HAWAIIAN HOMES COMMISSION ACT
On July 9, 1921, President Warren G. Harding signed the Hawaiian Homes Commission Act, 1920 as amended, an effort spearheaded by Prince Jonah Kūhiō Kalaniana‘ole and a group of advocates.
Through its passage, the United States set aside approximately 200,000 acres of land to establish a permanent homeland for native Hawaiians, who were identified as a landless and “dying” people as the result of disease, intermarriage, and loss of lands.
“After extensive investigation and survey on the part of various organizations organized to rehabilitate the Hawaiian race, it was found that the only method in which to rehabilitate the race was to place them back upon the soil,” Kūhiō wrote to U.S. Senators prior to the passage of the Act.
The Hawaiian Homes Commission Act intended to return native Hawaiians to the land while encouraging them to become self-sufficient farmers, ranchers, and homesteaders on leased parcels of reserve land.
KŪHIŌ’S EARLY LIFE
Prince Jonah Kūhiō Kalaniana‘ole was born on March 26, 1871 in the Kōloa District of Kaua‘i to High Chief David Kahalepouli Pi‘ikoi and Princess Kinoiki Kekaulike, the youngest daughter of Kaumuali‘i, the last King of Kaua‘i. By the age of 13, he was named a Prince by royal proclamation of his Uncle King Kalākaua.
Kūhiō’s early education was in Honolulu at St. Alban’s College, known today as ‘Iolani School, and O‘ahu College, now revered as Punahou School. He was a notable athlete competing in football, rowing, running, and bicycling. Kūhiō was also known as an avid horseman, an excellent marksman and was skilled in the Hawaiian martial art of “Lua.”
Prince Kūhiō spent four years at St. Matthew’s Hall Military College in San Mateo, California, where he and his brothers were the first to introduce the sport of surfing in America. He later studied at the Royal Agricultural College in England and was greeted as an equal in royal courts across Europe. Kūhiō also spent time in Japan as a guest of the Japanese Government, where King Kalākaua hoped he would marry a Japanese royal in order to solidify Hawaiian Kingdom ties with the nation. He returned to the Islands unmarried and served on the royal cabinet as the minister of the Kingdom’s Department of the Interior.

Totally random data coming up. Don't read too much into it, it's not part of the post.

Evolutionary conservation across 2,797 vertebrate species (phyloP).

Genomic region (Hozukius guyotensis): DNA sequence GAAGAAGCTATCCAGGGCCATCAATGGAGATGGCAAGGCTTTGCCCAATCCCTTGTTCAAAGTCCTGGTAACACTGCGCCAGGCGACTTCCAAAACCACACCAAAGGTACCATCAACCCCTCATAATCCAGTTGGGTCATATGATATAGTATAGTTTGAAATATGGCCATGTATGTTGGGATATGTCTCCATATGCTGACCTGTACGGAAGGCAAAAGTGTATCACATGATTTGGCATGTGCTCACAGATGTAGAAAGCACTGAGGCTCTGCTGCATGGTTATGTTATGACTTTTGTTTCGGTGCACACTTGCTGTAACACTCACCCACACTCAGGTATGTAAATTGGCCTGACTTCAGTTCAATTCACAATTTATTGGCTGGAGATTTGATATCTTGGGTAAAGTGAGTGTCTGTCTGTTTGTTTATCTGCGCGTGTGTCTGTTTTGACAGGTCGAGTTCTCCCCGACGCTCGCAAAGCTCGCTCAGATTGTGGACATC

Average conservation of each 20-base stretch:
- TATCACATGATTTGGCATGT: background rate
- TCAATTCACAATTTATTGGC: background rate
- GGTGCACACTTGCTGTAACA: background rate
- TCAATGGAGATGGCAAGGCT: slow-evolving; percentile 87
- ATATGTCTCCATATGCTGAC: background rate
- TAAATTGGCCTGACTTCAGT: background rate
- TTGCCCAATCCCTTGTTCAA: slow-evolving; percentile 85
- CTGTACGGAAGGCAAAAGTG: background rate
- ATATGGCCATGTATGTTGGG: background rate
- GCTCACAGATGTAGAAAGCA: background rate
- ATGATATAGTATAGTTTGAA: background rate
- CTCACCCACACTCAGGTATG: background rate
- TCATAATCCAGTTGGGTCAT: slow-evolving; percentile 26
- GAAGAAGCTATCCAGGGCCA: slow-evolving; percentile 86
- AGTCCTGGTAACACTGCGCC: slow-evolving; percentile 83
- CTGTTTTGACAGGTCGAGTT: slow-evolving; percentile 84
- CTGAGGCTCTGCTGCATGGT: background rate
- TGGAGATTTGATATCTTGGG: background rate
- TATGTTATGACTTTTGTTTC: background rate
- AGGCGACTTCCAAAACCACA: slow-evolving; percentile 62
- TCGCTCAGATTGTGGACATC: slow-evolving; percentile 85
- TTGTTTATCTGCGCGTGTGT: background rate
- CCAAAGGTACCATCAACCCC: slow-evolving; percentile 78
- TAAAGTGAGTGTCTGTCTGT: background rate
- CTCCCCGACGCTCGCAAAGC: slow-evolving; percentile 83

OVERTHROW AND EXILE
Following the overthrow of the Hawaiian Kingdom Government in 1893, Prince Kūhiō joined the revolutionaries and attempted to restore the monarchy. The revolution was unsuccessful and Kūhiō was arrested, charged with treason, and imprisoned for a year. He was pardoned when Queen Lili‘uokalani agreed to sign a formal abdication of her throne in exchange for the pardon of her supporters who had led the revolt. Upon his release, Kūhiō married Chiefess Elizabeth Kahanu Ka‘auwai.
Along with his new wife, Kūhiō left the islands on a self-imposed exile, traveling extensively through Europe. The pair traveled to Africa, where Kūhiō hunted big game and took part in the Boer War on the side of the British.
Under urgent persuasion, Kūhiō returned to his island home in the Fall of 1901 and became the Republican candidate for delegate to Congress. He served as a non-voting delegate from Hawai‘i to the House of Representatives in Congress from 1902 until his death in 1922.
A few of his major accomplishments include a $27 million appropriation for dredging and construction of Pearl Harbor, the establishment of the Makapu‘u Point Lighthouse, building of the Territorial building, the Hilo wharf, the establishing of Hawai‘i Volcanoes National Park, Kilauea National Park, and the building of a hospital at the Kalaupapa Settlement for lepers.
As a statesman, Kūhiō shaped the foundation for Hawai‘i’s modern government structure. He was responsible for instituting the county system still in place today, and he sponsored the first bill for Hawai‘i‘s statehood in 1919.
In an effort to further perpetuate and rehabilitate the Hawaiian people and their culture, Kūhiō helped form the first Hawaiian Civic club in 1918, a movement that now boasts over 50 distinct organizations across Hawai‘i and the United States. He also re-established the Royal Order of Kamehameha I in 1903 and served as Ali‘i ‘Ai Moku until his death.
HOPE FOR THE FUTURE
Prince Kūhiō passed away on January 7, 1922 at his home in Waikīkī . He is buried at Mauna ‘Ala, the Royal Mausoleum in Nu‘uanu, and was given the last State funeral held in Hawai‘i for an Ali‘i. A few days before his passing, Kūhiō urged a friend to continue fighting for native Hawaiian rights. Noted as some of his final words were “to stick together and try to agree to the best of your ability to meet the most important problem: the rehabilitation of our race.”
PRINCE KŪHIŌ DAY
Prince Kūhiō Day is a state holiday observed in Hawai‘i on March 26. The day honors the life of Prince Jonah Kūhiō Kalaniana‘ole and his many accomplishments in service of his people and the Hawaiian Islands.